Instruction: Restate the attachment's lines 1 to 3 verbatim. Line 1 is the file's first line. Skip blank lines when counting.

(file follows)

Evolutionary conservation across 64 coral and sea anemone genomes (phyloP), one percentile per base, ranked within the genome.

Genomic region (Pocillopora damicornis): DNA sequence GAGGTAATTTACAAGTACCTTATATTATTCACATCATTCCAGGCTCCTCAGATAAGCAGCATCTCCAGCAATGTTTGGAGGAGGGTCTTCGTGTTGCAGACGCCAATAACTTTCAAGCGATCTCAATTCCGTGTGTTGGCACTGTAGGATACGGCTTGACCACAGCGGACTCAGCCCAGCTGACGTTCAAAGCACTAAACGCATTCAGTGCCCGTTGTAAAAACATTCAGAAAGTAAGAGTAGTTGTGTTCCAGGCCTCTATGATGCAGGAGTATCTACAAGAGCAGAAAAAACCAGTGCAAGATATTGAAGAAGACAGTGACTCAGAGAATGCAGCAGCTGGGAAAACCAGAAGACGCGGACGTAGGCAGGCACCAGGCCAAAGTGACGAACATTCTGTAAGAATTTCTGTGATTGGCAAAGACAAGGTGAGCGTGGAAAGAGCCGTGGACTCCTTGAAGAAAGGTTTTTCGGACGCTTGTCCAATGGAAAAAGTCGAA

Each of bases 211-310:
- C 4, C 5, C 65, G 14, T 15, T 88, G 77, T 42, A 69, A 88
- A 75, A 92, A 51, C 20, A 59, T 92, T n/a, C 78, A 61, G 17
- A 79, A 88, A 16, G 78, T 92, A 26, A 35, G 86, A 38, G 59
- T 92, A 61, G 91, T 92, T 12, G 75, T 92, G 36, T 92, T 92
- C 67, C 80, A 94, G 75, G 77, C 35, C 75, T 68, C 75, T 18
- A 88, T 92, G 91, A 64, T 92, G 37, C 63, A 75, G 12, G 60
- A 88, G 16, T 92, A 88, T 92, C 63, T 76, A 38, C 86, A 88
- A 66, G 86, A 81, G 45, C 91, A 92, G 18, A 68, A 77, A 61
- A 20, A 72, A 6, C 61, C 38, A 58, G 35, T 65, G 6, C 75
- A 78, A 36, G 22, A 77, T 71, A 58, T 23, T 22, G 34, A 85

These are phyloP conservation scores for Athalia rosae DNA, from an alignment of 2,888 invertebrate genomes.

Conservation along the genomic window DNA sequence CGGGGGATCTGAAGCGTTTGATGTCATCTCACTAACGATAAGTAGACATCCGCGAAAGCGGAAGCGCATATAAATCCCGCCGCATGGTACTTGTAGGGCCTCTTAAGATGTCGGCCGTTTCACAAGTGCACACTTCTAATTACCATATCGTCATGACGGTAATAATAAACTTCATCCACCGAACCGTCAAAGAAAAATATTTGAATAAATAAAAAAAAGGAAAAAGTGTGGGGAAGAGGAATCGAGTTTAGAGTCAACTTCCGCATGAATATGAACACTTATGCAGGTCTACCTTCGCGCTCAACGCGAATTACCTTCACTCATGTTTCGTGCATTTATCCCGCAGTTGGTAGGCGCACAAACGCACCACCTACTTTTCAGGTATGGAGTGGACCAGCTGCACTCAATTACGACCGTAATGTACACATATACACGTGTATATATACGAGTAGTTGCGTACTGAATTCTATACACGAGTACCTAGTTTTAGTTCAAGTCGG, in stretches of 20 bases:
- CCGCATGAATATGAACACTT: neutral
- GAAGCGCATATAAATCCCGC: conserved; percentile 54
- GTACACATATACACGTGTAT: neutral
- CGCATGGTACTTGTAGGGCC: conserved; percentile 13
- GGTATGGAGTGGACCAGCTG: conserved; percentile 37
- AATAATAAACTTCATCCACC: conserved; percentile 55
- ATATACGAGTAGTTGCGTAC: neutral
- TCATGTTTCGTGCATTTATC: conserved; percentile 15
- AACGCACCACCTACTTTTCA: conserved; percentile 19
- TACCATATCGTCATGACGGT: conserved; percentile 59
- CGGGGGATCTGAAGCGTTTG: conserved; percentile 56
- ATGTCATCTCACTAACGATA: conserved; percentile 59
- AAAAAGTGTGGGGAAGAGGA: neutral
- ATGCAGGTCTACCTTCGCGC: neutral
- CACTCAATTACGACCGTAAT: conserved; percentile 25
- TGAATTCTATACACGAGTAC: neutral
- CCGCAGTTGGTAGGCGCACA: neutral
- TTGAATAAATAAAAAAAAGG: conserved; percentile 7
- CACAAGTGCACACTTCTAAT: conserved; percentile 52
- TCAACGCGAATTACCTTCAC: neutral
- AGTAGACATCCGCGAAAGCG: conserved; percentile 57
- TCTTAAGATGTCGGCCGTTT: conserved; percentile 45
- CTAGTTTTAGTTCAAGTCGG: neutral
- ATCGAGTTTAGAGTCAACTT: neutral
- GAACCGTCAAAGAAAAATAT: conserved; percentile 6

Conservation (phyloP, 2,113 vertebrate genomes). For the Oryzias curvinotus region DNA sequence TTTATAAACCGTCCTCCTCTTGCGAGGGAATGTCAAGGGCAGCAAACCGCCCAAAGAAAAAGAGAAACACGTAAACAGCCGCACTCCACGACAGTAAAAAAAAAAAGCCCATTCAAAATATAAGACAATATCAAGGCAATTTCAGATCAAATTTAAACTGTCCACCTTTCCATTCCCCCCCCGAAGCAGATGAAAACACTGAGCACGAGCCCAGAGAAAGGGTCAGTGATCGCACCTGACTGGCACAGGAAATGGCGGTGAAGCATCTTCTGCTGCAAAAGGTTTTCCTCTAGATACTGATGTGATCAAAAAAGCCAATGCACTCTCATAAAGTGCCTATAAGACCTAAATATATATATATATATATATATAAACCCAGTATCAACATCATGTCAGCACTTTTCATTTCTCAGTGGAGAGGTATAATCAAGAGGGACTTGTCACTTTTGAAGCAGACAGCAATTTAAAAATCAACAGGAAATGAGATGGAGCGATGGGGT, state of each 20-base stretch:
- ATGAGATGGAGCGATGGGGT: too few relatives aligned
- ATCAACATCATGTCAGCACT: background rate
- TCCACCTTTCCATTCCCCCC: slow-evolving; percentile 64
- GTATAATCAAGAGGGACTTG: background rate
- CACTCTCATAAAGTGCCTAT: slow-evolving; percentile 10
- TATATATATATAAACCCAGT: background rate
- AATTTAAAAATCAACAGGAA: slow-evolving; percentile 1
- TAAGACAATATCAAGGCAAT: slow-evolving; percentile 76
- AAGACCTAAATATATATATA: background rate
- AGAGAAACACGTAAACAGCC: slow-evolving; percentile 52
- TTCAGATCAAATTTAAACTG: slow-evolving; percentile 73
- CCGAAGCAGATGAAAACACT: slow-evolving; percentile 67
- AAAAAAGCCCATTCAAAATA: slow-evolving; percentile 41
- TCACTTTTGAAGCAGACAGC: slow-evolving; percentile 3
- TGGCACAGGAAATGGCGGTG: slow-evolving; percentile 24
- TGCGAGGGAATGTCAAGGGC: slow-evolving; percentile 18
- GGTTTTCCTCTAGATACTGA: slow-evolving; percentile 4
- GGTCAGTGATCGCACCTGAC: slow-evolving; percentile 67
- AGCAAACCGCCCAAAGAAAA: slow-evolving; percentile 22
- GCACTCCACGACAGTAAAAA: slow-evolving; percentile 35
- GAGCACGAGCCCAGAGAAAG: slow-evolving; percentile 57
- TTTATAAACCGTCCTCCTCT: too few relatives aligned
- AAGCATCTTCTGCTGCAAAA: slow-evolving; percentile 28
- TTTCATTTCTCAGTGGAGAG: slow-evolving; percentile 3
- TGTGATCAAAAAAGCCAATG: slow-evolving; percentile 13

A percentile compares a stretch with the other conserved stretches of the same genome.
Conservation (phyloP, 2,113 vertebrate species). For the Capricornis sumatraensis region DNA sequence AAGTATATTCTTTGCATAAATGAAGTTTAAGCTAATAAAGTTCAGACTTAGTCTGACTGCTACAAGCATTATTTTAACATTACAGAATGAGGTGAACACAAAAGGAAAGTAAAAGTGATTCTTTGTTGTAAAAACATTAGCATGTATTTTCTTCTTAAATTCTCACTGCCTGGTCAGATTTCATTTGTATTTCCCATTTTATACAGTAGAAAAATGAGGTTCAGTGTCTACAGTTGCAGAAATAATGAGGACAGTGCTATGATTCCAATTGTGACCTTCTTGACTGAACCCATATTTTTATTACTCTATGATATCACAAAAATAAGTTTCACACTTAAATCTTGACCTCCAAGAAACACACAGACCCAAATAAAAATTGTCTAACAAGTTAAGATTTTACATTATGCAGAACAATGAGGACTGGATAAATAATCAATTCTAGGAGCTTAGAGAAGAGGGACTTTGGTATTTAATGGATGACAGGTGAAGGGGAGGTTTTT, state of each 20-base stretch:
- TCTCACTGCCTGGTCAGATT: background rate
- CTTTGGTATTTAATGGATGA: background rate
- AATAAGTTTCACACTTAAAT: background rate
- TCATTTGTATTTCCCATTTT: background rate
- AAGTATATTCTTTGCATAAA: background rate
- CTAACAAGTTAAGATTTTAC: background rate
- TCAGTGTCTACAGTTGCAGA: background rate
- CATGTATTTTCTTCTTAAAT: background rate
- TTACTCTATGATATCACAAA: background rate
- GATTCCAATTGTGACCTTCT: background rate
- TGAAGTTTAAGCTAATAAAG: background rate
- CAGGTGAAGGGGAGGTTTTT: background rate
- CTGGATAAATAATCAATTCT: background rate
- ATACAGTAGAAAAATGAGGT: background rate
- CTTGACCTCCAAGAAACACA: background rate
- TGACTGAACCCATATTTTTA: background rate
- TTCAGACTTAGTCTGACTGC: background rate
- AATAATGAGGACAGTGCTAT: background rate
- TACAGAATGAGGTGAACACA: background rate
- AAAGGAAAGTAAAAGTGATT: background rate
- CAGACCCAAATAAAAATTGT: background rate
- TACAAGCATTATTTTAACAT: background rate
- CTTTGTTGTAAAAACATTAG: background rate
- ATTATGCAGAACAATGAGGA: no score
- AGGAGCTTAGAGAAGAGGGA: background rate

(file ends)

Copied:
Evolutionary conservation across 64 coral and sea anemone genomes (phyloP), one percentile per base, ranked within the genome.

Genomic region (Pocillopora damicornis): DNA sequence GAGGTAATTTACAAGTACCTTATATTATTCACATCATTCCAGGCTCCTCAGATAAGCAGCATCTCCAGCAATGTTTGGAGGAGGGTCTTCGTGTTGCAGACGCCAATAACTTTCAAGCGATCTCAATTCCGTGTGTTGGCACTGTAGGATACGGCTTGACCACAGCGGACTCAGCCCAGCTGACGTTCAAAGCACTAAACGCATTCAGTGCCCGTTGTAAAAACATTCAGAAAGTAAGAGTAGTTGTGTTCCAGGCCTCTATGATGCAGGAGTATCTACAAGAGCAGAAAAAACCAGTGCAAGATATTGAAGAAGACAGTGACTCAGAGAATGCAGCAGCTGGGAAAACCAGAAGACGCGGACGTAGGCAGGCACCAGGCCAAAGTGACGAACATTCTGTAAGAATTTCTGTGATTGGCAAAGACAAGGTGAGCGTGGAAAGAGCCGTGGACTCCTTGAAGAAAGGTTTTTCGGACGCTTGTCCAATGGAAAAAGTCGAA

Each of bases 211-310: